Screenshot: WABC-TV

A black man, who for some reason unknown to the great ancestors was wearing a Donald Trump-branded “Make America Great Again” hat and shirt, has been charged with a hate crime after allegedly getting into an argument with two men and then pushing one of them, a Hispanic immigrant, onto subway tracks in New York City.

According to Manhattan District Attorney Cy Vance, Willie Ames is facing charges of attempted assault in the first and third degrees as hate crimes, as well as assault in the second and third degrees as hate crimes and aggravated harassment, BuzzFeed reports.

“This defendant’s attacks on two New Yorkers were attacks on all New Yorkers, as alleged in the indictment,” Vance said in a statement obtained by BuzzFeed News. “Willie Ames is charged with selectively ambushing two young men on their way home from work for no other reason than their perceived nationality.”

The incident occurred back in April, when Ames apparently got into an argument with the men, including the Hispanic man, making several derogatory comments about Mexican Americans.

“You fucking Mexicans,” the 47-year-old Uncle Ruckus Ames allegedly said. “You come here and you take our jobs. You bring drugs.”

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The victim who was pushed to the tracks, identified as Luis Lopez, said that he was minding his own business when Ames, sporting the notorious red hat, verbally lashed out at him onboard a northbound No. 4 subway train that was approaching the Union Square-14th Street station.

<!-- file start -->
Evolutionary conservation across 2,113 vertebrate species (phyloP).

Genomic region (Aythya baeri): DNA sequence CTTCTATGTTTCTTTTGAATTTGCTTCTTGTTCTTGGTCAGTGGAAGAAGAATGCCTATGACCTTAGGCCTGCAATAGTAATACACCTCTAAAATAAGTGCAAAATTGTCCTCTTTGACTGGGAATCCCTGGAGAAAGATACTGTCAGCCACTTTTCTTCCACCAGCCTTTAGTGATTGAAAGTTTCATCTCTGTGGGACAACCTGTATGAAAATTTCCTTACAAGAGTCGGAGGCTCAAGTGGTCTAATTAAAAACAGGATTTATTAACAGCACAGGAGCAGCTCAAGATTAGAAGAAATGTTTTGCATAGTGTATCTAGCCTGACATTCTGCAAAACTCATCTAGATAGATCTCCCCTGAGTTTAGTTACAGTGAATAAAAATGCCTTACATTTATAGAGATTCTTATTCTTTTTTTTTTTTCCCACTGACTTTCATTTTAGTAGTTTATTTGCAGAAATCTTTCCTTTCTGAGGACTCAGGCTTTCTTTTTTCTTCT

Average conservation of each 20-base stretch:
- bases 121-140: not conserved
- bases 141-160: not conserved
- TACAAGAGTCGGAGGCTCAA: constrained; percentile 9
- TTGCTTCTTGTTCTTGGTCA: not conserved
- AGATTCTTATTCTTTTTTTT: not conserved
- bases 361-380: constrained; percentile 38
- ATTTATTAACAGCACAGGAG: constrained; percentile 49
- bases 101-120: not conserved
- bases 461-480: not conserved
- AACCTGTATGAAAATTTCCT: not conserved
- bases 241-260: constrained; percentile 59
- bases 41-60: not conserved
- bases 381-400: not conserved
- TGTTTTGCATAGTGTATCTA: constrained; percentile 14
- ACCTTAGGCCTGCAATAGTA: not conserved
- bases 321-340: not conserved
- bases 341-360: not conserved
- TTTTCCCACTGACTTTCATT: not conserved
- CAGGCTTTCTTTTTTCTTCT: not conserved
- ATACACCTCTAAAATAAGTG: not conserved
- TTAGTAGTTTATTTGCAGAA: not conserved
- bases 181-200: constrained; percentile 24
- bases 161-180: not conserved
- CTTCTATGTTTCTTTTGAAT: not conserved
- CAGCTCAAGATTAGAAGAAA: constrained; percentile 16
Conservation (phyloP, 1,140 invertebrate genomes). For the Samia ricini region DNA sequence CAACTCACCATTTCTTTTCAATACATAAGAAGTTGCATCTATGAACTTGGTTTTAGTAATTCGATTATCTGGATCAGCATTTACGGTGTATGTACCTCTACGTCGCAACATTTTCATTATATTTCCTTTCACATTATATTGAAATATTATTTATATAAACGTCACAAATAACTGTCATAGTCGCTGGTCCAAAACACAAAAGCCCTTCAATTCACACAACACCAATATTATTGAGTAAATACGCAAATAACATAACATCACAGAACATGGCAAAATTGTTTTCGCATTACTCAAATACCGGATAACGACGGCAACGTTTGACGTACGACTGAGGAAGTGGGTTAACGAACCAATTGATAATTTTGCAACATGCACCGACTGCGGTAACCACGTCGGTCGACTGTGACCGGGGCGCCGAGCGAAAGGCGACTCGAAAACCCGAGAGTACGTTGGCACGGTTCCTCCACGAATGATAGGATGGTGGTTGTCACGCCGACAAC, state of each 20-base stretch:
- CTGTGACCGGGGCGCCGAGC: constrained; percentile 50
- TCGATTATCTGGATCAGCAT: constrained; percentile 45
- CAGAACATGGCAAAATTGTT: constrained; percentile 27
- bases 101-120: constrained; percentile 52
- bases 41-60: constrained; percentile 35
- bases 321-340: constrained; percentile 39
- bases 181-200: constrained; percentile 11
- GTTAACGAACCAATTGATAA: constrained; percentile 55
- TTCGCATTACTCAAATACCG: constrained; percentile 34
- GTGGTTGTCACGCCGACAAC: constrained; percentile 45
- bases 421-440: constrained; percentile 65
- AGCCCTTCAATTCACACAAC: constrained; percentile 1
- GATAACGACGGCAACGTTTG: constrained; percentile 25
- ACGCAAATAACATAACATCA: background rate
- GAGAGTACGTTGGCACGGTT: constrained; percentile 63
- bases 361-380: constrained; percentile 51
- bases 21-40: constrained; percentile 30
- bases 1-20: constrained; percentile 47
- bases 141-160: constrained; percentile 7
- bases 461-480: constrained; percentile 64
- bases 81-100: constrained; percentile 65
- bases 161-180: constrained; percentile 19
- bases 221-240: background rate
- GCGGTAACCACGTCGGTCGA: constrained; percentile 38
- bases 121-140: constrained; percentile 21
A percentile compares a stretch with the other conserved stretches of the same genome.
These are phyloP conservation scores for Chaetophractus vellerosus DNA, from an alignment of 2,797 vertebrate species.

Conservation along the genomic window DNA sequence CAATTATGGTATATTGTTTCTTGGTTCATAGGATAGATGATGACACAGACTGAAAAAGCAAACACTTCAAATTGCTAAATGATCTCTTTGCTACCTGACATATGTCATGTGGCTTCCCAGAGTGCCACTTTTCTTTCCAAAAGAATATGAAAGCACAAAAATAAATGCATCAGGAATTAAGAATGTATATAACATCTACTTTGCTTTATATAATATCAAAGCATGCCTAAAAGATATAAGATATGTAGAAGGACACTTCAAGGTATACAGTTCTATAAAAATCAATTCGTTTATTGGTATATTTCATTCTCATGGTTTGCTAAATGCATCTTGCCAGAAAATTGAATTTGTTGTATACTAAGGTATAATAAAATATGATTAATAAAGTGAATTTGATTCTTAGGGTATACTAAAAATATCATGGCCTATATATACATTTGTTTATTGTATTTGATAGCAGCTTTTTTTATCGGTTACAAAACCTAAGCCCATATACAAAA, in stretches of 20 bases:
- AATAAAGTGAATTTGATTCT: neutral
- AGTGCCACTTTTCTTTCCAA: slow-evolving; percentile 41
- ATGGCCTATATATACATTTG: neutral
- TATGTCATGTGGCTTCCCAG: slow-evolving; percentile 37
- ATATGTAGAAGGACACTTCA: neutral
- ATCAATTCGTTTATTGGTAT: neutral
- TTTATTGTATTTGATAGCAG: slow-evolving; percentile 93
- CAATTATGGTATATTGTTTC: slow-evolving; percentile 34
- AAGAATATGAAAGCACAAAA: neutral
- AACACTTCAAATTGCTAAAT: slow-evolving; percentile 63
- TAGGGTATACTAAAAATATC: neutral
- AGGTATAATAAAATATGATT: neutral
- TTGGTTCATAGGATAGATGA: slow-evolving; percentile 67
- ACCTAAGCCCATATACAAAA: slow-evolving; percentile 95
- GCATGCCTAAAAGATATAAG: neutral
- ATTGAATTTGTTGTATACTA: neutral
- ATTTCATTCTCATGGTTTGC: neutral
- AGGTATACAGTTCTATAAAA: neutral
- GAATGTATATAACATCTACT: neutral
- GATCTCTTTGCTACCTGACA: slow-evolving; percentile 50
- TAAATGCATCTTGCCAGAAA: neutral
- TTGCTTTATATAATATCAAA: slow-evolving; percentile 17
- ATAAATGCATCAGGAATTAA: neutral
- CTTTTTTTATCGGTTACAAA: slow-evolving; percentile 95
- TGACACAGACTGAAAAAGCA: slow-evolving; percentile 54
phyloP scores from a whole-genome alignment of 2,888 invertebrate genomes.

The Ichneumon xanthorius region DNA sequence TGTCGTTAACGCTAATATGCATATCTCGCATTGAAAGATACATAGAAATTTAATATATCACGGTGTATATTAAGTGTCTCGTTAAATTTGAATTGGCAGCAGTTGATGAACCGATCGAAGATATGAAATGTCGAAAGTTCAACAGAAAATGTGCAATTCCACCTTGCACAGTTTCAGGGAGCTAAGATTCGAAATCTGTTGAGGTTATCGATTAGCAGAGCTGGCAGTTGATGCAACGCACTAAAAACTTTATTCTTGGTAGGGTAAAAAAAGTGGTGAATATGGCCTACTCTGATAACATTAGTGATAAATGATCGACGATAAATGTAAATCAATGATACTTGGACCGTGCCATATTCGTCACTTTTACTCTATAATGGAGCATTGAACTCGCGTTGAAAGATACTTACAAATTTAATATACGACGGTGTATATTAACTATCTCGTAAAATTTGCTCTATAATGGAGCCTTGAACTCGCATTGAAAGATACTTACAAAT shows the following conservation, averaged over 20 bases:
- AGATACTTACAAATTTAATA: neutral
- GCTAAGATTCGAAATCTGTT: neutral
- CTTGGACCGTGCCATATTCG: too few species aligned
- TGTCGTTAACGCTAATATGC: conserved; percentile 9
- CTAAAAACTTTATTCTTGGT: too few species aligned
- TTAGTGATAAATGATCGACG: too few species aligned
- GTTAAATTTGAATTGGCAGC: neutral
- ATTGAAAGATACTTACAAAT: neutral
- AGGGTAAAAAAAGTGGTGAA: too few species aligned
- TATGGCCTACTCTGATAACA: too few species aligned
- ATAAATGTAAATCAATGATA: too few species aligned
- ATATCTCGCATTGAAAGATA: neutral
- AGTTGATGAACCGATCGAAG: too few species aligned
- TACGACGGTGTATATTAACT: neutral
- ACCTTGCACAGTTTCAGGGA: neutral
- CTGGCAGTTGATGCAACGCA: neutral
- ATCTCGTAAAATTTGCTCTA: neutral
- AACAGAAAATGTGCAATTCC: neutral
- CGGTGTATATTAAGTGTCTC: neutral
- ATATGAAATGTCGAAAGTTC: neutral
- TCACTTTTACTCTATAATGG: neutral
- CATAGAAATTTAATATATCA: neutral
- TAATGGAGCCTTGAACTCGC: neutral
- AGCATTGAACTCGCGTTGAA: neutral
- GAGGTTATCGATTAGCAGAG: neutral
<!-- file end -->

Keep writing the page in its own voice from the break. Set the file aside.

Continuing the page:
Lopez got off of the train at 14th Street, but authorities say Ames followed him, escalating the attack and allegedly punching Lopez in the head multiple times. Ames then allegedly shoved Lopez onto the tracks before running away.

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“I don’t know why he targeted me,” Lopez told the New York Daily News days after the attack. “He started yelling that I was there to take his job and that we bring drugs here.

“I fell headfirst,” he added. “My head hit the railing. I tried to get up but lost consciousness. I couldn’t move. My friend jumped in to get me out. He saved my life. Thank God there wasn’t a train coming—it would have been a sure death. I would have died if it wasn’t for him.”